His first task was as reinforcement order pilot for the Gemini 5 mission in 1965. In 1966, Neil Armstrong was allocated as order pilot for the Gemini 8. The Gemini 8 mission was sent off on March 16, 1966 and accomplished the primary docking of two circling rocket. His first space flight was almost a calamity. He was in the principal US crisis in space with his accomplice, David Scott when their shuttle turned ridiculously wild. Then they got back to securely Earth.
He was the reinforcement order pilot for the Gemini 11 mission in 1966 and the authority of the reinforcement group for the Apollo 8 lunar orbital mission in 1968, utilizing Apollo Spacecraft.
In 1968, Neil Armstrong was decided to be an individual from the Apollo 11 mission, the main monitored lunar landing. The Apollo 11 teams were: Neil Armstrong, Michael Collins and Edwin ‘Buzz’ Aldrin bns Apollo 11 was sent off on July 16, 1969, from Cape Kennedy, Florida by a Saturn V rocket.
Facts about Neil Aarmstrong on The Moon
After four days, it went into space around the Moon. The lunar module Eagle isolated from the Command Module with Armstrong and Aldrin on board and slid to the outer layer of the Moon. Michael Collins stayed in the Command Module in circle.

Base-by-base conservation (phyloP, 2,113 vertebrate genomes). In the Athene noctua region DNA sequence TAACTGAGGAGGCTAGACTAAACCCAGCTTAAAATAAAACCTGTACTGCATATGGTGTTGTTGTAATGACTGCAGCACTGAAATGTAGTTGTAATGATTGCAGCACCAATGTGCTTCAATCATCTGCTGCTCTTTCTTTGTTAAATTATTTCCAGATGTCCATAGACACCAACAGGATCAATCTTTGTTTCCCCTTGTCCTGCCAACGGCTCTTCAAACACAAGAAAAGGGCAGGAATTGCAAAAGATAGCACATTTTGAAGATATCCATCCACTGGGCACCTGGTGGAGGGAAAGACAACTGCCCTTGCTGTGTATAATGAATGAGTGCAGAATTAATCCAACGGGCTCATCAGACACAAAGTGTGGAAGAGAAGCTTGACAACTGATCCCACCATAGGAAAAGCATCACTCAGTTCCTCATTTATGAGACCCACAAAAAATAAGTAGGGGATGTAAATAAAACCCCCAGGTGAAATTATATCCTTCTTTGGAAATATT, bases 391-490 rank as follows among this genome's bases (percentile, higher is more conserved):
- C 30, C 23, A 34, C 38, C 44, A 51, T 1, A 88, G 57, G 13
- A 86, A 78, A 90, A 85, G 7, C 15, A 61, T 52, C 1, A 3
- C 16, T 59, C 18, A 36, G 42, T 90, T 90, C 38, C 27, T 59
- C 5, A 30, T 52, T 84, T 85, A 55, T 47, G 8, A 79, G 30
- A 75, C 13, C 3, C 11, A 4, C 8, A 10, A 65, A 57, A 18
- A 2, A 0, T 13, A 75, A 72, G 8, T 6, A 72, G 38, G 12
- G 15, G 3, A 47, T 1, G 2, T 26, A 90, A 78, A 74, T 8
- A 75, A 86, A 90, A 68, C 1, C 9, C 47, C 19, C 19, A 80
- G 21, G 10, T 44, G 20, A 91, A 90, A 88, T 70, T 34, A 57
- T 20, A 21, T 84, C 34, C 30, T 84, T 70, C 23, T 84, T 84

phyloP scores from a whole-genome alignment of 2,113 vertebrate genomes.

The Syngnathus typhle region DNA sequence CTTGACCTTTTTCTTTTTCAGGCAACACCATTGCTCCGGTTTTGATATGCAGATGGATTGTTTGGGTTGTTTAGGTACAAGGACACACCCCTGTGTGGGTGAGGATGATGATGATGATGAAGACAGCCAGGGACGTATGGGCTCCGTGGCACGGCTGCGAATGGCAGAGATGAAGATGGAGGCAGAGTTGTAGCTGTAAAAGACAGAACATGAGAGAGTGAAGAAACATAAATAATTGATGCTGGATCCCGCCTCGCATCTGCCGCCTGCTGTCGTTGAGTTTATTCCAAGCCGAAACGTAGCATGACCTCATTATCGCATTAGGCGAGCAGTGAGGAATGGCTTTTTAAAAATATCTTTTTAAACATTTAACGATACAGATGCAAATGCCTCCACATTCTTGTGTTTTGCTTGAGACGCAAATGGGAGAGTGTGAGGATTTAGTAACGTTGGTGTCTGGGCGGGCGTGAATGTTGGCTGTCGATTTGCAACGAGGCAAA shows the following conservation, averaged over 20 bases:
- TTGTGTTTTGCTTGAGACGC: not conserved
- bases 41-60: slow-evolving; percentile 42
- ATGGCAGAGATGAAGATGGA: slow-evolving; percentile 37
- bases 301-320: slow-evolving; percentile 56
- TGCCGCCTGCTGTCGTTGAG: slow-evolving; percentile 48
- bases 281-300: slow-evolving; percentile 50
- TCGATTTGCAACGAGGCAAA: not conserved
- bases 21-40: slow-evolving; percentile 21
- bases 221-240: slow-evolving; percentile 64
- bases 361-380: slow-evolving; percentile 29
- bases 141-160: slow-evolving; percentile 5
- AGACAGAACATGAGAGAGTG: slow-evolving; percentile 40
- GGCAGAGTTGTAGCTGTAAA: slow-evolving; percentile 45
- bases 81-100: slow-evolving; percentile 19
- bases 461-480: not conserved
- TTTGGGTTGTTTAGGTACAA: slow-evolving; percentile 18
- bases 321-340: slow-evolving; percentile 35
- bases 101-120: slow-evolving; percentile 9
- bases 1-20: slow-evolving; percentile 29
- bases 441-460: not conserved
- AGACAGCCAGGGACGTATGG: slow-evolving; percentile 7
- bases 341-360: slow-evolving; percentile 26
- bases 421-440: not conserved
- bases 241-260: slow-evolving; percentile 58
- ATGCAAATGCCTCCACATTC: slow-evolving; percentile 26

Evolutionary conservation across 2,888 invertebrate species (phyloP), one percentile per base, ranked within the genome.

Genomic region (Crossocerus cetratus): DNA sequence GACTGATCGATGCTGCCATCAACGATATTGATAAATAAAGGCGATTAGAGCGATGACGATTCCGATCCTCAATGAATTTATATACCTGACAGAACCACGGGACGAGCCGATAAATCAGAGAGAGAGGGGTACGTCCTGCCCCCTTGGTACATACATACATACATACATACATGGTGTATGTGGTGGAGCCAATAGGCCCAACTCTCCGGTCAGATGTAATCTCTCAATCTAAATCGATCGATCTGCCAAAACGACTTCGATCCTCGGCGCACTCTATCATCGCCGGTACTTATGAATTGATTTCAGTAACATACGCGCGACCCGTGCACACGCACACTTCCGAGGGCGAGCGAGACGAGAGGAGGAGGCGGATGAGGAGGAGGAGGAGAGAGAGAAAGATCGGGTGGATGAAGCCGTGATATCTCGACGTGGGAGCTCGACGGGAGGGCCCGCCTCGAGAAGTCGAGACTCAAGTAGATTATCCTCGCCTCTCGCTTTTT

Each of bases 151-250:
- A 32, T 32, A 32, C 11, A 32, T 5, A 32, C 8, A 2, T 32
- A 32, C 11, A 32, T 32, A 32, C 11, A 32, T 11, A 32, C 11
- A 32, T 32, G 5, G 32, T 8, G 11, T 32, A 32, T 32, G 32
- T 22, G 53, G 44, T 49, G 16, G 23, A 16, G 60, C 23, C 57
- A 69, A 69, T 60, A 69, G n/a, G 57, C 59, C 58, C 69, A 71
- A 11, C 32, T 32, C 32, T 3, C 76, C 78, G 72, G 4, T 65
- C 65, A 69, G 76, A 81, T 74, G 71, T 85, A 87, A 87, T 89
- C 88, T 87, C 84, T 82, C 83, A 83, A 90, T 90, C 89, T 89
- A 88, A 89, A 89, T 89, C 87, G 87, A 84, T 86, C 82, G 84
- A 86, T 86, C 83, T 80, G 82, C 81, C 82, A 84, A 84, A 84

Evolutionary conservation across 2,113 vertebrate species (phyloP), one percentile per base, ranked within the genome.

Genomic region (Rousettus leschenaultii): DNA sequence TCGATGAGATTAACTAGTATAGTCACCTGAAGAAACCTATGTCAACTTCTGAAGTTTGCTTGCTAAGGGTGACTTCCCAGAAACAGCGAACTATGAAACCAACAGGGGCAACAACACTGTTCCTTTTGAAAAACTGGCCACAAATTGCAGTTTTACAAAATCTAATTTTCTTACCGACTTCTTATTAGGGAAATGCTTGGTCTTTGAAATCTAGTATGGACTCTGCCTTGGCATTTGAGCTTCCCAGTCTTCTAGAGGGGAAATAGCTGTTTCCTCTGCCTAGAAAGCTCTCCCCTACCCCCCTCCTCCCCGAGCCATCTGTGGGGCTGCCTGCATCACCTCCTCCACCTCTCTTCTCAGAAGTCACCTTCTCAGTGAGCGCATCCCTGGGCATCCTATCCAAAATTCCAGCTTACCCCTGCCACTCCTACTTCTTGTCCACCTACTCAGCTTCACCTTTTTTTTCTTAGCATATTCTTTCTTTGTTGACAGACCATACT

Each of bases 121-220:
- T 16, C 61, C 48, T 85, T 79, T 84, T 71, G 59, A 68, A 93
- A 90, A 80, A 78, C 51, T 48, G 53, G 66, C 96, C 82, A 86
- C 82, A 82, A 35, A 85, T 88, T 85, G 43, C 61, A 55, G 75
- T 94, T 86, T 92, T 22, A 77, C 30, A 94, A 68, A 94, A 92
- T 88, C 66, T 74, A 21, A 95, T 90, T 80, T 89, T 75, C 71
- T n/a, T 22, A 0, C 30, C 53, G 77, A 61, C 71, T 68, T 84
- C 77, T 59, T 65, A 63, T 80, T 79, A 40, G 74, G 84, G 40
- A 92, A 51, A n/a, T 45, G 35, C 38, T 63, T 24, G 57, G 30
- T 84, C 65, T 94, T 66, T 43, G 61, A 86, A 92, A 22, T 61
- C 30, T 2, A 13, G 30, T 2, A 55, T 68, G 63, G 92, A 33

During the Moon arrival, Armstrong assumed manual command over the Lunar Module Eagle and steered it away from a rough region and made a protected arriving on the moon. His first words from the Moon were! “Houston, Tranquility Base here. The Eagle has landed”.
Neil Armstrong was the principal individual to stroll on the Moon on July 20, 1969. His first words subsequent to stepping on the moon were, “That is one little advance for a man, one goliath jump for humanity”. This occasion was broadcast to Earth and seen by millions! The Apollo 11 group returned securely to Earth on July 24, 1969.
From 1969 to 1971, Neil Armstrong stood firm on the foothold of Deputy Association Administrator for Aeronautics, NASA Headquarters Office of Advanced Research and Technology.
He left NASA in 1971, and turned into a teacher of aeronautic design at the University of Cincinnati, where he was associated with both educating and research until 1979. During the years 1982-1992, Armstrong was executive of Computing Technologies for Aviation Inc., Charlottesville, Virginia.